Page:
Fluidized Bed Dryer

australian-conveyor-manufacturers

JOEST at AWRE

JOEST Australia reinforced its presence in the recycling sector when exhibiting at the recent Australian Waste & Recycling Expo in Melbourne.  Supported by Dr Marcus Wirtz, Managing Director of the JOEST Group worldwide, JOEST presented its range of equipment developed to meet the needs of recyclers in the Australian sector.

Success in the highly developed markets in Europe and the USA, JOEST provides solutions for separation of bulk solids using vibration and air flow.

A full range of vibrating screens, vibrating feeders and air separation equipment is now available in Australia for automotive shredders refuse (ASR) including fines recovery.

Photo:  Mark Huff with Dr Marcus Wirtz (MD JOEST Group worldwide) and Ian Laws (MD JOEST Australia) at the exhibition.

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JOEST or JÖST?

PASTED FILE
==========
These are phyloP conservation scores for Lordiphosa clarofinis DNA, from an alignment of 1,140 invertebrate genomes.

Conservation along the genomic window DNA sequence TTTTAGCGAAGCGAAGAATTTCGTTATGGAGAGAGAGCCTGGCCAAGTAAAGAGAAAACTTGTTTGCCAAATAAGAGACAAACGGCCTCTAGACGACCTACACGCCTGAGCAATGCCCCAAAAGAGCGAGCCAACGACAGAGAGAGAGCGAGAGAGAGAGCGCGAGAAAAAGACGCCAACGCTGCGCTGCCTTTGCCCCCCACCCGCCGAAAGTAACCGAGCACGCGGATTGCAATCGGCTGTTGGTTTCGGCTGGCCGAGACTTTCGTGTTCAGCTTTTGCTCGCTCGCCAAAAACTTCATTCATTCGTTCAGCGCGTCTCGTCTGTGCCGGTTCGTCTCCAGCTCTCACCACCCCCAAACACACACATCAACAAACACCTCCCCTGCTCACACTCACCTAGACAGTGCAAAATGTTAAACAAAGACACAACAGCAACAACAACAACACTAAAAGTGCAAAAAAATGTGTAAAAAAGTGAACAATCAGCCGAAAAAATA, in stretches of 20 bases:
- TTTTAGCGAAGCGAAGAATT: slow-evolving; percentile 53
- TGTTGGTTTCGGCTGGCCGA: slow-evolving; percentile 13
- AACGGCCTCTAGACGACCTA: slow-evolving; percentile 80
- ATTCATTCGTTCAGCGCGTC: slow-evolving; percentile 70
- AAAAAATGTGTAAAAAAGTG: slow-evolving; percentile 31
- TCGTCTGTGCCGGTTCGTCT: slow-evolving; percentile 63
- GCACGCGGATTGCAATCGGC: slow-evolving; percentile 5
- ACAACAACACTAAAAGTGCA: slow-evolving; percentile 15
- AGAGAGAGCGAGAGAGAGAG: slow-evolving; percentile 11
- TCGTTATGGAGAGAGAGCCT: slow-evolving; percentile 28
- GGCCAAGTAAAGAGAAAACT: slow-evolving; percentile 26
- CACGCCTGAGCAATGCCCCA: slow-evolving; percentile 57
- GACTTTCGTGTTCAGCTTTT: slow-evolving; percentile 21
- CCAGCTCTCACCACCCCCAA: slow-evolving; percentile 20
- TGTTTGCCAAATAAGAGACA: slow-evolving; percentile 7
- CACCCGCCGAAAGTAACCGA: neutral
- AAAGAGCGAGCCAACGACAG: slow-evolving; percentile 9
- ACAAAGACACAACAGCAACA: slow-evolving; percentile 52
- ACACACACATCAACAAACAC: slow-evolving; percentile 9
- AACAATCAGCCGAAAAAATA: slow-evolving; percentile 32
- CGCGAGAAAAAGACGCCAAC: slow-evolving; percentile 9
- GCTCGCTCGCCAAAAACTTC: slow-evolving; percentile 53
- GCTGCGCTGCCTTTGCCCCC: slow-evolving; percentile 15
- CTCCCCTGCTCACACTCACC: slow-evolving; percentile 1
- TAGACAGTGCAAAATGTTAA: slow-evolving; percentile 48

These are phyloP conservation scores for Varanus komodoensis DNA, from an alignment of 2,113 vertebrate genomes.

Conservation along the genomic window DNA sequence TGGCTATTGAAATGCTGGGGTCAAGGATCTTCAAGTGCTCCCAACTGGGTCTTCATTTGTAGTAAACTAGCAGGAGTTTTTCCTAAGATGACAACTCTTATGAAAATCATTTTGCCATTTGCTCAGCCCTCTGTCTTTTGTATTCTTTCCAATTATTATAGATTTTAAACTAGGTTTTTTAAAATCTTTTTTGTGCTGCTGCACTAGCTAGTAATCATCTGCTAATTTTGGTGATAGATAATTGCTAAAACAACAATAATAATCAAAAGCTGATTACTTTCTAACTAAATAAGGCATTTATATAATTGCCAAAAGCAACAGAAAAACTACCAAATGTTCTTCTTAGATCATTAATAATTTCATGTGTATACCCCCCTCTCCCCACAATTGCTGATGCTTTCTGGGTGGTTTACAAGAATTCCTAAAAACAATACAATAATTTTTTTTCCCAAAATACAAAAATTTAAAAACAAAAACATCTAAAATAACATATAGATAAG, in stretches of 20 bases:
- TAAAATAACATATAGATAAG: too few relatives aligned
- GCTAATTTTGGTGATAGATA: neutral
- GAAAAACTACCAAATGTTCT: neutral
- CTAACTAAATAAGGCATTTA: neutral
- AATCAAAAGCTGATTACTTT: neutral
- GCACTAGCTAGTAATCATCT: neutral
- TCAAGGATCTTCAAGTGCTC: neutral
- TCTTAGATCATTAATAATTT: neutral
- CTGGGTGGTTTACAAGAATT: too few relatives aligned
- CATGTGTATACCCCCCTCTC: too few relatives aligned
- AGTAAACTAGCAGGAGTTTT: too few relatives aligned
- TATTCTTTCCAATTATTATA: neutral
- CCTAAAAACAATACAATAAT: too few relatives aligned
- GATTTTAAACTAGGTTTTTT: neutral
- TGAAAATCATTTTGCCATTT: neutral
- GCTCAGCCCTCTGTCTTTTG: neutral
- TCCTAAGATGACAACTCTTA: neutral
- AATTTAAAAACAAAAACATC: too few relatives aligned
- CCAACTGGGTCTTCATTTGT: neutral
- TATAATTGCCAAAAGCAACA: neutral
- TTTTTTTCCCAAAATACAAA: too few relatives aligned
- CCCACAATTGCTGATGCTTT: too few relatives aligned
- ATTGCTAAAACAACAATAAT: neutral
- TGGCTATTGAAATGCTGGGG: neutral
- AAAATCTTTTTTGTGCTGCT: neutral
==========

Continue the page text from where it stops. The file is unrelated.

We are often asked why the spelling of JOEST is sometimes JÖST, and whilst different both are correct, so long as the Ö includes the Germanic umlaut.

German orthography is generally consistent in its representation of i-umlaut. The umlaut diacritic, consisting of two dots above the vowel, is used for the fronted vowels, making the historical process much more visible in the modern language than is the case in English.
In simple terms, translated in English language, the Ö is replaced with OE thus JÖST becomes JOEST as used by JOEST Australia.
Oh, and another thing, the pronunciation of JOEST is “YOUST” (sounds like ‘ROAST’).